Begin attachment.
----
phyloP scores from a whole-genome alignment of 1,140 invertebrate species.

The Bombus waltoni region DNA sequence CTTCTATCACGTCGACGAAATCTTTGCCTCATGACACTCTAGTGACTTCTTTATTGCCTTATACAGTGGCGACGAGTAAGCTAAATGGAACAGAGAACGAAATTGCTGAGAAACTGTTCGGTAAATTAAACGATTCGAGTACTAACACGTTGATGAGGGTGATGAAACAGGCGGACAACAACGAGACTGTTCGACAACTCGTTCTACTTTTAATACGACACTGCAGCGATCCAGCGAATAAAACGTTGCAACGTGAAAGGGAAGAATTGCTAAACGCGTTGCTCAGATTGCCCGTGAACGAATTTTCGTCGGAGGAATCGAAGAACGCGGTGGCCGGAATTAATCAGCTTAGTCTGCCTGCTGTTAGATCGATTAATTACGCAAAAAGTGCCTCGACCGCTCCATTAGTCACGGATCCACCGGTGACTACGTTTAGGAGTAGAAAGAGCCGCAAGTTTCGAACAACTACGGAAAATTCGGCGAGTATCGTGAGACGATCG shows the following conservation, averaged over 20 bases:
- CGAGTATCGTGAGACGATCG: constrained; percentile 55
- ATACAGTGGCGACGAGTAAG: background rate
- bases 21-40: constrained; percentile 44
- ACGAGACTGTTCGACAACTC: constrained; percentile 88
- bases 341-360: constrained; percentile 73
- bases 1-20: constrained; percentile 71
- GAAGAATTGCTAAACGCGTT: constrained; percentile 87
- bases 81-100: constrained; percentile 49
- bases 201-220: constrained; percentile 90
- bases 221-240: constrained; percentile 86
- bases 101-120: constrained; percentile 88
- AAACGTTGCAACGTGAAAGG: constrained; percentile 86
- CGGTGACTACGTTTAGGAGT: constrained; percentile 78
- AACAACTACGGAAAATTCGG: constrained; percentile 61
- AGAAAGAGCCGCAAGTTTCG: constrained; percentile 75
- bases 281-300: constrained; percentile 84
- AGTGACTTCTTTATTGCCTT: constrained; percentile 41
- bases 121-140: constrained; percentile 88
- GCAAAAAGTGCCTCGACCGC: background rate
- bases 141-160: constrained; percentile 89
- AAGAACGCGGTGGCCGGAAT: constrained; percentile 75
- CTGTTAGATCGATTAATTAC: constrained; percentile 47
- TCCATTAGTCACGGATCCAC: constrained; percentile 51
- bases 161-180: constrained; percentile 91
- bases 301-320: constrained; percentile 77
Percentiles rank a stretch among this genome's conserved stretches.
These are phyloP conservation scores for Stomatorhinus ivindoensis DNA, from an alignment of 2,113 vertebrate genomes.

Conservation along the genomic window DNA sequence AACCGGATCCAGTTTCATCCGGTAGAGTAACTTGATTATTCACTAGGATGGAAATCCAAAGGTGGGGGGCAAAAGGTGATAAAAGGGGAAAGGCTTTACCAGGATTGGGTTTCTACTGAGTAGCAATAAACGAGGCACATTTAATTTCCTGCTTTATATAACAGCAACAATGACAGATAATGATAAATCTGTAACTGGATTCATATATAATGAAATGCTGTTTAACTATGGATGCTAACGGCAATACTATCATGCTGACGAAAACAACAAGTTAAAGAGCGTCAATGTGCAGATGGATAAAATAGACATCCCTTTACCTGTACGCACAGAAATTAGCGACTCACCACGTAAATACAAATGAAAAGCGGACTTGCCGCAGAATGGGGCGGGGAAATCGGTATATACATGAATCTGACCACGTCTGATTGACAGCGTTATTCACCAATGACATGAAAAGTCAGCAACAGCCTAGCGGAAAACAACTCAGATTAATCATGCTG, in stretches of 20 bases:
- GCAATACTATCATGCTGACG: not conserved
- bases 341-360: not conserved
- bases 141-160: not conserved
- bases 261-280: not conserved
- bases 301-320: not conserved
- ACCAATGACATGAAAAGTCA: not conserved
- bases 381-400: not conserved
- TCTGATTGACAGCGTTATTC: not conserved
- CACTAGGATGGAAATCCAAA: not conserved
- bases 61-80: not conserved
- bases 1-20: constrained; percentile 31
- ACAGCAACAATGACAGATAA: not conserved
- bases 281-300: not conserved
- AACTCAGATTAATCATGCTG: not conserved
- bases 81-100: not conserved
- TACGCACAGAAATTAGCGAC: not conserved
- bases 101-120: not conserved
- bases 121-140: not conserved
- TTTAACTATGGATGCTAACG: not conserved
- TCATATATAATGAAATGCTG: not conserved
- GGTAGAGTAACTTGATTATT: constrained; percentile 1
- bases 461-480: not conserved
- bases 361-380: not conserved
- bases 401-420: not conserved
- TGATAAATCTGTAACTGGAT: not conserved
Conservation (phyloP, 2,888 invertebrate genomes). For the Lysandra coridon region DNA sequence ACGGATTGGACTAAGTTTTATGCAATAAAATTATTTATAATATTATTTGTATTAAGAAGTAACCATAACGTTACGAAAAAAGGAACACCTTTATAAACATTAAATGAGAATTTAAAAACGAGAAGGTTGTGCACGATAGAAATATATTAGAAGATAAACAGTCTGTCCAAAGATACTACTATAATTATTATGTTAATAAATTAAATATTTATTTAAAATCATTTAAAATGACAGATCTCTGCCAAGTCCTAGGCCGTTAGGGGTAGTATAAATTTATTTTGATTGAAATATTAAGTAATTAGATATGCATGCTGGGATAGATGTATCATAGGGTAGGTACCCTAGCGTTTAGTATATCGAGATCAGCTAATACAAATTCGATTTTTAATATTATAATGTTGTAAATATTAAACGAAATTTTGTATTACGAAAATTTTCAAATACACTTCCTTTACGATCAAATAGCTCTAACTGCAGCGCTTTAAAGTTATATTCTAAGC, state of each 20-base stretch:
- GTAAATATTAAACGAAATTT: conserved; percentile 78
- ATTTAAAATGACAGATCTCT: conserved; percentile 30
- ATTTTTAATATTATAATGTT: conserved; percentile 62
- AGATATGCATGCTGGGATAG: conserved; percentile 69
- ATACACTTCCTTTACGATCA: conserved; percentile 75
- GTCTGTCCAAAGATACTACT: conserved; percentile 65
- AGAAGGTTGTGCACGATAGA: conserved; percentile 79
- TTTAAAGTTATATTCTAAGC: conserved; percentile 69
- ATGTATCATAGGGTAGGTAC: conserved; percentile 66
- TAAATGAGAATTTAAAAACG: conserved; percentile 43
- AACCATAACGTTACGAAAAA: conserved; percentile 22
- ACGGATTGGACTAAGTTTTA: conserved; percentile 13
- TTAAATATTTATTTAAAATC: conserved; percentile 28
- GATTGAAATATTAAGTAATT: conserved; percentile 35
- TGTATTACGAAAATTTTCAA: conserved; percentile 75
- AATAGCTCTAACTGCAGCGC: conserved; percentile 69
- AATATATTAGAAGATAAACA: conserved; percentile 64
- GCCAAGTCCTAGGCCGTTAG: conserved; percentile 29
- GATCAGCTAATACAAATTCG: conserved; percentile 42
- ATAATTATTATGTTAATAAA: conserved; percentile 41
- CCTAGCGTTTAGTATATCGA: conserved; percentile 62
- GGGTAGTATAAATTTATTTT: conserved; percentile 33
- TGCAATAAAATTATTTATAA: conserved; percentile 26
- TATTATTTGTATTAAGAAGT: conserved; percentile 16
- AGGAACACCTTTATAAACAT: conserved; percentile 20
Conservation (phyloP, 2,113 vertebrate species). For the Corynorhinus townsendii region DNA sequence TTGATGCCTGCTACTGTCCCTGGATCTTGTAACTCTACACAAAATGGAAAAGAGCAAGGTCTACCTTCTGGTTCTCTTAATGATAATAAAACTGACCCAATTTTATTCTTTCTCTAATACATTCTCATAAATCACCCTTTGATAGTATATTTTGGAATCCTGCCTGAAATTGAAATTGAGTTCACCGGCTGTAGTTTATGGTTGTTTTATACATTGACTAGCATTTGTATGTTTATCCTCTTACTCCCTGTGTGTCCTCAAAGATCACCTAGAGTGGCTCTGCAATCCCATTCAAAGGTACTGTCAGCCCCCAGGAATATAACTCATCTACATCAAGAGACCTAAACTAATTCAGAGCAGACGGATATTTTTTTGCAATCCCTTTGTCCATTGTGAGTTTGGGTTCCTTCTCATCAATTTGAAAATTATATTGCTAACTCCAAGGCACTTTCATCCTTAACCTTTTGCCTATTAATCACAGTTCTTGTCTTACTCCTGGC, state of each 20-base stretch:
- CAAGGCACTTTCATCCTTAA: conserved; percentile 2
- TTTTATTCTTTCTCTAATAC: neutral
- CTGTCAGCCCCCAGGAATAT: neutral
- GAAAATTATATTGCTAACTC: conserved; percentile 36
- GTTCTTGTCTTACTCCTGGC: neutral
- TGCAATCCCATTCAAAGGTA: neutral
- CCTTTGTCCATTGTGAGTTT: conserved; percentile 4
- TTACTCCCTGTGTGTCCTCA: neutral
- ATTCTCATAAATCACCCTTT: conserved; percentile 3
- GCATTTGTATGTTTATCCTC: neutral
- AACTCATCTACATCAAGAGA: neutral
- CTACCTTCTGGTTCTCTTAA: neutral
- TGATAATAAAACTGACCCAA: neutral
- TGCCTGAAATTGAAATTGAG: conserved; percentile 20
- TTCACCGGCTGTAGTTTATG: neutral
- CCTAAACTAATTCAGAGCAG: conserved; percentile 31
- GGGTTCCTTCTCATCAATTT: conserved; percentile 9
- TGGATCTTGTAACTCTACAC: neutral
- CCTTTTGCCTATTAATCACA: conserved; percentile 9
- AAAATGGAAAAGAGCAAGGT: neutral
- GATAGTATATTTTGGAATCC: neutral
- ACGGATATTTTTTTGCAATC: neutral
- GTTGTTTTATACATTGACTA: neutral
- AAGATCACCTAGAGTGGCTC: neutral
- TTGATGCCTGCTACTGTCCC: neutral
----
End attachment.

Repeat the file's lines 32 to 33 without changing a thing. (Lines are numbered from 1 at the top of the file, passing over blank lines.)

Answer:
- bases 341-360: not conserved
- bases 141-160: not conserved